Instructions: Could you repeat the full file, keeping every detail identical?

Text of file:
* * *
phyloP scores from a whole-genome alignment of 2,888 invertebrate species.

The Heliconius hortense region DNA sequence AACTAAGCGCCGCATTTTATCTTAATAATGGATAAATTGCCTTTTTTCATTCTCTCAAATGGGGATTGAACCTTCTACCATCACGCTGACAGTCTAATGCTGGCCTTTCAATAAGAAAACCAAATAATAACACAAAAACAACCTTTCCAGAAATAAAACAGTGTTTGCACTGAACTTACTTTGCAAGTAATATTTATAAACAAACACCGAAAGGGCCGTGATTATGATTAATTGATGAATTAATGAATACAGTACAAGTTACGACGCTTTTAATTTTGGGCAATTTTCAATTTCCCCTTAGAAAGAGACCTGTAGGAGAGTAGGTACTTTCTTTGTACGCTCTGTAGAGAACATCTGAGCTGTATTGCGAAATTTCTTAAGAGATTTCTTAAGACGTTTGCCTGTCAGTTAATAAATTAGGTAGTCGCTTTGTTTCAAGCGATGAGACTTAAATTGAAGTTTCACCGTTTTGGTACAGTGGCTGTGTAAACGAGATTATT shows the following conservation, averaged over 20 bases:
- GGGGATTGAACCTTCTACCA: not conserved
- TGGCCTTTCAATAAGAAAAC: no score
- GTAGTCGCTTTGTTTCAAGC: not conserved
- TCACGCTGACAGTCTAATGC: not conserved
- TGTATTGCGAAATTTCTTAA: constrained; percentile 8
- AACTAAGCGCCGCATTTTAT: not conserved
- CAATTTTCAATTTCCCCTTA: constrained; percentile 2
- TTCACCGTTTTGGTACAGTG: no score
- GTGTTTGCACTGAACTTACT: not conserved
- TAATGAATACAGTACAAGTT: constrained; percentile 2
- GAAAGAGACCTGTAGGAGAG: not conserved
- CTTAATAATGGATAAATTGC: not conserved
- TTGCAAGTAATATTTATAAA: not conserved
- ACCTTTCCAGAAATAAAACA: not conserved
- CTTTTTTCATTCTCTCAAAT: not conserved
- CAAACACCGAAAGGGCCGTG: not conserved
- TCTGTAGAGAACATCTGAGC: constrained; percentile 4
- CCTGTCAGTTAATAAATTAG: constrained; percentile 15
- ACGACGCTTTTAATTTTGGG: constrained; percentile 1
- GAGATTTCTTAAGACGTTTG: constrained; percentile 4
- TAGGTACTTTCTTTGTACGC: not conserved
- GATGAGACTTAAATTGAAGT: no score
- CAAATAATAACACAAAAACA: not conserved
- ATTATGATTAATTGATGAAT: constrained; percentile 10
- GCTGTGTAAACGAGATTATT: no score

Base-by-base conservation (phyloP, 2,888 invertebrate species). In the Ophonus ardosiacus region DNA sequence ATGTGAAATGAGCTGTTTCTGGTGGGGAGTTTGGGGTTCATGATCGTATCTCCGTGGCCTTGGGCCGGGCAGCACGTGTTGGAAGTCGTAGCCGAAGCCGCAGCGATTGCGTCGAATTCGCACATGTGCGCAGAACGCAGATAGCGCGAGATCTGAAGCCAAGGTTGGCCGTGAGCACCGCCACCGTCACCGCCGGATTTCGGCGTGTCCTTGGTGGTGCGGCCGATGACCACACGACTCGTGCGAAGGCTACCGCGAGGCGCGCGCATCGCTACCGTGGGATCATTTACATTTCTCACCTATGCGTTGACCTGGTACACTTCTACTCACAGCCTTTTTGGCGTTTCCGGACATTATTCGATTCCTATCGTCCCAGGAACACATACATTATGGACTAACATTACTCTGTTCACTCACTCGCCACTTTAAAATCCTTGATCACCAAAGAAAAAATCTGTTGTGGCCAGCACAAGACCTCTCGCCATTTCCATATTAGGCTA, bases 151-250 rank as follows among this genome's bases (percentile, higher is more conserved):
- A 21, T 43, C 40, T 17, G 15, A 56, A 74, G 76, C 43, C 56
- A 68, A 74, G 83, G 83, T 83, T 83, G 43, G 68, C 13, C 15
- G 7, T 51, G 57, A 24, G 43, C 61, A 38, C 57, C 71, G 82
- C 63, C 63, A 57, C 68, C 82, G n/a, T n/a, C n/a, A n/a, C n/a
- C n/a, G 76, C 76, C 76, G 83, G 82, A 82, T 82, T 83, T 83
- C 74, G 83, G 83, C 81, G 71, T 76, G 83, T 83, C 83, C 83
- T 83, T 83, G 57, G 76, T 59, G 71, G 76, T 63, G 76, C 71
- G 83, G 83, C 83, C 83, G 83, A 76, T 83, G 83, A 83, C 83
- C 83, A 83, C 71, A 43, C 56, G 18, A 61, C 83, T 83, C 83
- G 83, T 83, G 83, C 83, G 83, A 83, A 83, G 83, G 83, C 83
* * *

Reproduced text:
phyloP scores from a whole-genome alignment of 2,888 invertebrate species.

The Heliconius hortense region DNA sequence AACTAAGCGCCGCATTTTATCTTAATAATGGATAAATTGCCTTTTTTCATTCTCTCAAATGGGGATTGAACCTTCTACCATCACGCTGACAGTCTAATGCTGGCCTTTCAATAAGAAAACCAAATAATAACACAAAAACAACCTTTCCAGAAATAAAACAGTGTTTGCACTGAACTTACTTTGCAAGTAATATTTATAAACAAACACCGAAAGGGCCGTGATTATGATTAATTGATGAATTAATGAATACAGTACAAGTTACGACGCTTTTAATTTTGGGCAATTTTCAATTTCCCCTTAGAAAGAGACCTGTAGGAGAGTAGGTACTTTCTTTGTACGCTCTGTAGAGAACATCTGAGCTGTATTGCGAAATTTCTTAAGAGATTTCTTAAGACGTTTGCCTGTCAGTTAATAAATTAGGTAGTCGCTTTGTTTCAAGCGATGAGACTTAAATTGAAGTTTCACCGTTTTGGTACAGTGGCTGTGTAAACGAGATTATT shows the following conservation, averaged over 20 bases:
- GGGGATTGAACCTTCTACCA: not conserved
- TGGCCTTTCAATAAGAAAAC: no score
- GTAGTCGCTTTGTTTCAAGC: not conserved
- TCACGCTGACAGTCTAATGC: not conserved
- TGTATTGCGAAATTTCTTAA: constrained; percentile 8
- AACTAAGCGCCGCATTTTAT: not conserved
- CAATTTTCAATTTCCCCTTA: constrained; percentile 2
- TTCACCGTTTTGGTACAGTG: no score
- GTGTTTGCACTGAACTTACT: not conserved
- TAATGAATACAGTACAAGTT: constrained; percentile 2
- GAAAGAGACCTGTAGGAGAG: not conserved
- CTTAATAATGGATAAATTGC: not conserved
- TTGCAAGTAATATTTATAAA: not conserved
- ACCTTTCCAGAAATAAAACA: not conserved
- CTTTTTTCATTCTCTCAAAT: not conserved
- CAAACACCGAAAGGGCCGTG: not conserved
- TCTGTAGAGAACATCTGAGC: constrained; percentile 4
- CCTGTCAGTTAATAAATTAG: constrained; percentile 15
- ACGACGCTTTTAATTTTGGG: constrained; percentile 1
- GAGATTTCTTAAGACGTTTG: constrained; percentile 4
- TAGGTACTTTCTTTGTACGC: not conserved
- GATGAGACTTAAATTGAAGT: no score
- CAAATAATAACACAAAAACA: not conserved
- ATTATGATTAATTGATGAAT: constrained; percentile 10
- GCTGTGTAAACGAGATTATT: no score

Base-by-base conservation (phyloP, 2,888 invertebrate species). In the Ophonus ardosiacus region DNA sequence ATGTGAAATGAGCTGTTTCTGGTGGGGAGTTTGGGGTTCATGATCGTATCTCCGTGGCCTTGGGCCGGGCAGCACGTGTTGGAAGTCGTAGCCGAAGCCGCAGCGATTGCGTCGAATTCGCACATGTGCGCAGAACGCAGATAGCGCGAGATCTGAAGCCAAGGTTGGCCGTGAGCACCGCCACCGTCACCGCCGGATTTCGGCGTGTCCTTGGTGGTGCGGCCGATGACCACACGACTCGTGCGAAGGCTACCGCGAGGCGCGCGCATCGCTACCGTGGGATCATTTACATTTCTCACCTATGCGTTGACCTGGTACACTTCTACTCACAGCCTTTTTGGCGTTTCCGGACATTATTCGATTCCTATCGTCCCAGGAACACATACATTATGGACTAACATTACTCTGTTCACTCACTCGCCACTTTAAAATCCTTGATCACCAAAGAAAAAATCTGTTGTGGCCAGCACAAGACCTCTCGCCATTTCCATATTAGGCTA, bases 151-250 rank as follows among this genome's bases (percentile, higher is more conserved):
- A 21, T 43, C 40, T 17, G 15, A 56, A 74, G 76, C 43, C 56
- A 68, A 74, G 83, G 83, T 83, T 83, G 43, G 68, C 13, C 15
- G 7, T 51, G 57, A 24, G 43, C 61, A 38, C 57, C 71, G 82
- C 63, C 63, A 57, C 68, C 82, G n/a, T n/a, C n/a, A n/a, C n/a
- C n/a, G 76, C 76, C 76, G 83, G 82, A 82, T 82, T 83, T 83
- C 74, G 83, G 83, C 81, G 71, T 76, G 83, T 83, C 83, C 83
- T 83, T 83, G 57, G 76, T 59, G 71, G 76, T 63, G 76, C 71
- G 83, G 83, C 83, C 83, G 83, A 76, T 83, G 83, A 83, C 83
- C 83, A 83, C 71, A 43, C 56, G 18, A 61, C 83, T 83, C 83
- G 83, T 83, G 83, C 83, G 83, A 83, A 83, G 83, G 83, C 83